While a significant amount of research activity has sought to measure high-growth firms, it generally has not distinguished among startups based on their initial growth potential or “entrepreneurial quality.”
MIT researchers developed a way to estimate the growth potential of startups at founding. To do this, they identify startup characteristics that signal the growth ambition of founders, including how a firm is named, where it registers, and whether it files for patents or trademarks, and maps these characteristics to significant growth outcomes.
The results provide new information about startups that have the potential and likelihood to grow, as well as whether entrepreneurial ecosystems support the growth of these firms or not. While more startups with high-growth potential are being founded today than in the past, fewer are successfully scaling. The researchers find that entrepreneurs are starting firms that could be high-growth, but struggle because the environment is less accommodating.
Spend enough time talking about entrepreneurship and you’re likely to hear people refer to “gazelles,” “cheetahs,” or other fleet-footed animals (even the mythical unicorn!). These terms may leave you scratching your head, wondering if you wandered into a safari—not an accelerator.
Like many labels, the utility of these terms is limited; but these words are used because we need a way to describe and talk about an important phenomenon in entrepreneurship—the fact that some businesses grow and others do not. And even among the firms that grow, a few blossom substantially bigger and faster than the rest.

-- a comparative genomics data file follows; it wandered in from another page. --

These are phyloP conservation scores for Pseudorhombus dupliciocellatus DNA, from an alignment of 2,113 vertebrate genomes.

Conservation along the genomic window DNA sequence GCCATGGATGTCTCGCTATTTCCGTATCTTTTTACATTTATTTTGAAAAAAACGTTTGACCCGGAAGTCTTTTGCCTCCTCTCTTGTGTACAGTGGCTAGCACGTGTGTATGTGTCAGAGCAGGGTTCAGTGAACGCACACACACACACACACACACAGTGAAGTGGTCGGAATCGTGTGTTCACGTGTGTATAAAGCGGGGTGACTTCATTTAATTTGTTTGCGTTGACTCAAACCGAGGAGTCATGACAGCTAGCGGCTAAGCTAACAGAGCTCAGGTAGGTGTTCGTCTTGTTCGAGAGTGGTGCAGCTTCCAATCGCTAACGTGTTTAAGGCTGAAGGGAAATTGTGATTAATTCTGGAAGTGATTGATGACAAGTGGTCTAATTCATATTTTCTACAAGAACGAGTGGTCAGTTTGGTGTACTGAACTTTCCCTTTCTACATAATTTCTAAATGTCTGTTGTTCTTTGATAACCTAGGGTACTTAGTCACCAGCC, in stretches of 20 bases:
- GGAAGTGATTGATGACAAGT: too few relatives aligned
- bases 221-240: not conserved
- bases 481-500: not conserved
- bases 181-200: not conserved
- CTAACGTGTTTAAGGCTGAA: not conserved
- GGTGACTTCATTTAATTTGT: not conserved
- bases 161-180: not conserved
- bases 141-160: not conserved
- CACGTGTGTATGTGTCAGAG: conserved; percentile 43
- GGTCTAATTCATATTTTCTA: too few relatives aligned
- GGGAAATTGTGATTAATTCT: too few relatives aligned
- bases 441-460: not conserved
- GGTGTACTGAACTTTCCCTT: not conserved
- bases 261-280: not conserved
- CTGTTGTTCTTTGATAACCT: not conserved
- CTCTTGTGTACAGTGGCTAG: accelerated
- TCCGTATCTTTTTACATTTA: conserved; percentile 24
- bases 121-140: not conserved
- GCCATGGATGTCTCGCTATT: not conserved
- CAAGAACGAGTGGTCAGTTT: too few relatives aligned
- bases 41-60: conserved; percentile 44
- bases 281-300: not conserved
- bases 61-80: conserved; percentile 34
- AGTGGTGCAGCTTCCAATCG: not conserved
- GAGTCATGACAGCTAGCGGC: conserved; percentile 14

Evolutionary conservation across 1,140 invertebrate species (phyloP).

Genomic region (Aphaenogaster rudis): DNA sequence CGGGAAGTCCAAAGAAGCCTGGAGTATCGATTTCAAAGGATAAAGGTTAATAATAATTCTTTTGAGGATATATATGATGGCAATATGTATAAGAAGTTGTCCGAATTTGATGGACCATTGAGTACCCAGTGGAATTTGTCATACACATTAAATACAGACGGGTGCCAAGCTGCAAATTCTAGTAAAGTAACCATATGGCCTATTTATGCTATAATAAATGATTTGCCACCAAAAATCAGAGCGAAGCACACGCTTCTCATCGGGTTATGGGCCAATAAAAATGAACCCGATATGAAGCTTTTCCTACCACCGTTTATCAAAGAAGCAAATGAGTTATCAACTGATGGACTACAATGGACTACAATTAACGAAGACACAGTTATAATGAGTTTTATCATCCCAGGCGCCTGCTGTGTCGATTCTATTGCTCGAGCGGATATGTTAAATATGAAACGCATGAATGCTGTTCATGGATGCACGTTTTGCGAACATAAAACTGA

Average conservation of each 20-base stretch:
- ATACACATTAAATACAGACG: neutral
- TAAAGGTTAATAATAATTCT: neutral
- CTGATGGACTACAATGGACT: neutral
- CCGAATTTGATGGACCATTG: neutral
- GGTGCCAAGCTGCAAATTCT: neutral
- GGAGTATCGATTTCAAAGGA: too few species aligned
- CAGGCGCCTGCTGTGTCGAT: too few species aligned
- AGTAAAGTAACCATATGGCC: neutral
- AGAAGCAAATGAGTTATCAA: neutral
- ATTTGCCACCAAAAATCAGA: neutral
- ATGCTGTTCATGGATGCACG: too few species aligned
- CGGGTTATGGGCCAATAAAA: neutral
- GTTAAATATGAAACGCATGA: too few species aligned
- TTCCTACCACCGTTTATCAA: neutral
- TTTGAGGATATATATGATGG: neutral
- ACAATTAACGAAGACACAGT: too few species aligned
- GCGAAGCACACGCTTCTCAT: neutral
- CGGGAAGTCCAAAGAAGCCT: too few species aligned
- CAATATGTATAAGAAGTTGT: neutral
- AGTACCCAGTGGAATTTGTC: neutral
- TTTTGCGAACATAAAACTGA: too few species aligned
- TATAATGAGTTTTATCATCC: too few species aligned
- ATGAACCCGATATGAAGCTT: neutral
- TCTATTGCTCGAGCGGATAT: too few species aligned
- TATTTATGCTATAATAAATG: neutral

Though few in number, these high-growth businesses have a big impact on the economy. Research has found that high-growth firms:
Not all entrepreneurs have ambitions to grow their businesses and dominate market segments, nor should we expect them to. However, given the outsized economic contributions of high-growth firms, it is important to both understand how these firms are defined and ways to encourage more business growth.
The Kauffman Index of Growth Entrepreneurship uses a combination of employment and revenue thresholds to identify growing firms in the United States.
Entrepreneurs flourish in a connected, dense, and diverse ecosystem where they can move quickly to take advantage of opportunities. Remember, you can’t scale what you don’t start, so pursue entrepreneurial growth in a holistic manner, while focusing on policies that particularly benefit growth entrepreneurs.
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